function stringifyNative(nativeObject)
{
    var myString = nativeObject.toString();
}

Creating Native Debugger Objects

As mentioned, a JavaScript script can get access to native objects by having them passed into JavaScript in one of several ways or it can create them through calls to the host library. Use the following functions to create native debugger objects.

Method Signature Description

host.getModuleSymbol

getModuleSymbol(moduleName, symbolName, [contextInheritor])

getModuleSymbol(moduleName, symbolName, [typeName], [contextInheritor])

Returns an object for a global symbol within a particular module. The module name and symbol name are strings.

If the optional contextInheritor argument is supplied, the module and symbol will be looked up within the same context (address space, debug target) as the passed object. If the argument is not supplied, the module and symbol will be looked up in the debugger's current context. A JavaScript extension which is not a one-off test script should always supply an explicit context.

If the optional typeName argument is supplied, the symbol will be assumed to be of the passed type and the type indicated in symbol(s) will be ignored. Note that any caller which expects to operate on public symbols for a module should always supply an explicit type name.

host.createPointerObject

createPointerObject(address, moduleName, typeName, [contextInheritor])

Creates a pointer object at the specified address or location. The module name and type name are strings.

If the optional contextInheritor argument is supplied, the module and symbol will be looked up within the same context (address space, debug target) as the passed object. If the argument is not supplied, the module and symbol will be looked up in the debugger's current context. A JavaScript extension which is not a one-off test script should always supply an explicit context.

host.createTypedObject

createTypedObject(location, moduleName, typeName, [contextInheritor])

Creates a object which represents a native typed object within the address space of a debug target at the specified location. The module name and type name are strings.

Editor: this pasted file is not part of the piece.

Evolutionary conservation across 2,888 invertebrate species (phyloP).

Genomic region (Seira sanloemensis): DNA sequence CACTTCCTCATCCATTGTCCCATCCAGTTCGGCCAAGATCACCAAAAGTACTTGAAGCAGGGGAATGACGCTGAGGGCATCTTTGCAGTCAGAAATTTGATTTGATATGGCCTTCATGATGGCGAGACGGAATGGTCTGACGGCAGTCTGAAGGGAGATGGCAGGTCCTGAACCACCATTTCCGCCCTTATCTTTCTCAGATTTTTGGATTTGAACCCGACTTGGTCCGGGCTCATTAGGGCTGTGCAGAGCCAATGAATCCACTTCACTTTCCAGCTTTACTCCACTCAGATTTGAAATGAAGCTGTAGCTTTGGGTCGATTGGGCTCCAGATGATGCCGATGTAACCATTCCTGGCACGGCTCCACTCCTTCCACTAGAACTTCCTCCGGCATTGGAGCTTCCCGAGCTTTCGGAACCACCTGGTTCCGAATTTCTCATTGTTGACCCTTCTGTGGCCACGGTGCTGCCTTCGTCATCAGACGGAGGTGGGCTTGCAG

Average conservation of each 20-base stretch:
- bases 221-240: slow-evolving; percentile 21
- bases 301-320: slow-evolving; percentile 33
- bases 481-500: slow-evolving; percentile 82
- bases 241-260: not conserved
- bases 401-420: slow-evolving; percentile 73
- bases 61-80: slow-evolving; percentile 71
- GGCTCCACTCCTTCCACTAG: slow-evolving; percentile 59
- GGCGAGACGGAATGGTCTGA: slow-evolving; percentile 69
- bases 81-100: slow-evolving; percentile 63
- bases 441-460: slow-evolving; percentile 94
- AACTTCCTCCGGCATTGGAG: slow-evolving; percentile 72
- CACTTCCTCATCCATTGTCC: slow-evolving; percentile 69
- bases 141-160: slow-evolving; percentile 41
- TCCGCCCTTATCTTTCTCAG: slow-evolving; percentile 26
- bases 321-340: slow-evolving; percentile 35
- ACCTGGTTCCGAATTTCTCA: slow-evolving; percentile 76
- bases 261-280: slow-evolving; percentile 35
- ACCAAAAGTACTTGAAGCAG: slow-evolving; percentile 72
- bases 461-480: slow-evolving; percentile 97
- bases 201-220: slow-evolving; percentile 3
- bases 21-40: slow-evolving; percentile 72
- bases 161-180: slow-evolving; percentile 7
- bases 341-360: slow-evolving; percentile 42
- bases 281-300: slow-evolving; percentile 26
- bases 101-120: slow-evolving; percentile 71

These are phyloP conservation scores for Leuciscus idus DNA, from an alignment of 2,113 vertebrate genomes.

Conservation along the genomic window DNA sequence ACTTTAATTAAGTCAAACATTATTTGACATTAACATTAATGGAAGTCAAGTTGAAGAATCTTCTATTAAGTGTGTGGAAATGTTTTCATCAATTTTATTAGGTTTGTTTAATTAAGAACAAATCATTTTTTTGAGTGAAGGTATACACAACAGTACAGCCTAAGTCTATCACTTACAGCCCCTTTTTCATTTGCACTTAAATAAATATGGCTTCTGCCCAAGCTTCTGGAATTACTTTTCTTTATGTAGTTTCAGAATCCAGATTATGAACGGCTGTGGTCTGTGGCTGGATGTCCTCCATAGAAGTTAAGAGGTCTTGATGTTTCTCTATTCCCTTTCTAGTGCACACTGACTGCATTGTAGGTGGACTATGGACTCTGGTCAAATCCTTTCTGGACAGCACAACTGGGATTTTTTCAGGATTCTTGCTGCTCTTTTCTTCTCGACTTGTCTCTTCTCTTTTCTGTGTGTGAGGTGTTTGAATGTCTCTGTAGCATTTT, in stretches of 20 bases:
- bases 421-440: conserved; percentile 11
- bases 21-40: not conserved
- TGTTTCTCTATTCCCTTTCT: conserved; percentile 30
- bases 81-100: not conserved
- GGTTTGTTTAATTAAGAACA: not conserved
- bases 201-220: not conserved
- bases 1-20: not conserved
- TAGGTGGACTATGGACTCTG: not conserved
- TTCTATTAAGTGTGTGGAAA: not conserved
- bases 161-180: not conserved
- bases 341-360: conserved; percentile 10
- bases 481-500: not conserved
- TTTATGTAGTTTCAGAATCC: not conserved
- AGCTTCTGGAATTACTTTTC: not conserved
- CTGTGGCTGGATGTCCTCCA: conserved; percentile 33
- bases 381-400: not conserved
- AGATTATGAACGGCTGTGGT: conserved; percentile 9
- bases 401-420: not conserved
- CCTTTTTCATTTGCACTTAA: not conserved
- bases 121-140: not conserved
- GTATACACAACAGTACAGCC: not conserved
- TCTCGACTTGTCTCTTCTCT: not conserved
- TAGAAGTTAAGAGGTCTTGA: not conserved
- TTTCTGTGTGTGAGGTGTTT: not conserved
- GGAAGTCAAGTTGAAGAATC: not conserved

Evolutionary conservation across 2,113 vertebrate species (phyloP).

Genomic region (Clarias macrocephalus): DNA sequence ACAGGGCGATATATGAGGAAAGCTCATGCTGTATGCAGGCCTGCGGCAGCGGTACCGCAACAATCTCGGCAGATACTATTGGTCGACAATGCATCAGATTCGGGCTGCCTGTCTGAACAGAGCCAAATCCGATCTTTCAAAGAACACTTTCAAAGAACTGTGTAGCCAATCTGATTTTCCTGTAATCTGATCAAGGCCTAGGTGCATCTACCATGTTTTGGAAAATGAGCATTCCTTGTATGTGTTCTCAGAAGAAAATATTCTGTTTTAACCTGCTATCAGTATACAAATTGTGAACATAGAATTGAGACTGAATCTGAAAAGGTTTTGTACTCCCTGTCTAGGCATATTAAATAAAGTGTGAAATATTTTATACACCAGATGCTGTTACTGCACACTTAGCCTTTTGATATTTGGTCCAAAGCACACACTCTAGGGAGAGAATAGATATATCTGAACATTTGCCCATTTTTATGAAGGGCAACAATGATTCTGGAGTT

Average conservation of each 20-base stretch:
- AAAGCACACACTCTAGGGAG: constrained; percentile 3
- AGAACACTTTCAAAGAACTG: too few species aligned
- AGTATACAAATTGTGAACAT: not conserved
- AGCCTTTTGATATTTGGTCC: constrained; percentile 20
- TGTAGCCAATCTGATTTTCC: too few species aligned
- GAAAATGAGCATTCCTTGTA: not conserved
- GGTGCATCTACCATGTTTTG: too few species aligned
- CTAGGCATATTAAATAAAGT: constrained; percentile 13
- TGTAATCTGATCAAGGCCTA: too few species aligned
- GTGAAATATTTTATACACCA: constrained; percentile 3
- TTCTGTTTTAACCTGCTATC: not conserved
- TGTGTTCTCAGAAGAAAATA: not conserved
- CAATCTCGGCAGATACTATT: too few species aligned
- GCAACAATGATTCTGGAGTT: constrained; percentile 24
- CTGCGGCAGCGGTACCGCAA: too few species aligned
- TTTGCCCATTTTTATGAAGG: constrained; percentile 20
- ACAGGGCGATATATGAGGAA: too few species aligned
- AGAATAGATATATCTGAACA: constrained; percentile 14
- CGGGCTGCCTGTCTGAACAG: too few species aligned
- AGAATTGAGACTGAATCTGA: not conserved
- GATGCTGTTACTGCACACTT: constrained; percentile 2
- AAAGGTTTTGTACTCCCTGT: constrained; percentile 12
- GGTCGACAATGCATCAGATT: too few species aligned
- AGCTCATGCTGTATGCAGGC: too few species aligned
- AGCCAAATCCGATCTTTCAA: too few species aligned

If the optional contextInheritor argument is supplied, the module and symbol will be looked up within the same context (address space, debug target) as the passed object. If the argument is not supplied, the module and symbol will be looked up in the debugger's current context. A JavaScript extension which is not a one-off test script should always supply an explicit context.

Host APIs for JavaScript Extensions

The JavaScript provider inserts an object called host into the global namespace of every script which it loads. This object provides access to critical functionality for the script as well as access to the namespace of the debugger. It is set up in two phases.

  • Phase 1: Before any script executes, the host object only contains the minimal set of functionality necessary for a script to initialize itself and register its extensibility points (both as producer and consumer). The root and initialization code is not intended to manipulate the state of a debug target or perform complex operations and, as such, the host is not fully populated until after the initializeScript method returns.

  • Phase 2: After initializeScript returns, the host object is populated with everything necessary to manipulate the state of debug targets.

Host Object Level

A few key pieces of functionality are directly under the host object. The remainder are sub-namespaced. Namespaces include the following.

Namespace Description
diagnostics Functionality to assist in the diagnosis and debugging of script code
memory Functionality to enable memory reading and writing within a debug target

Root Level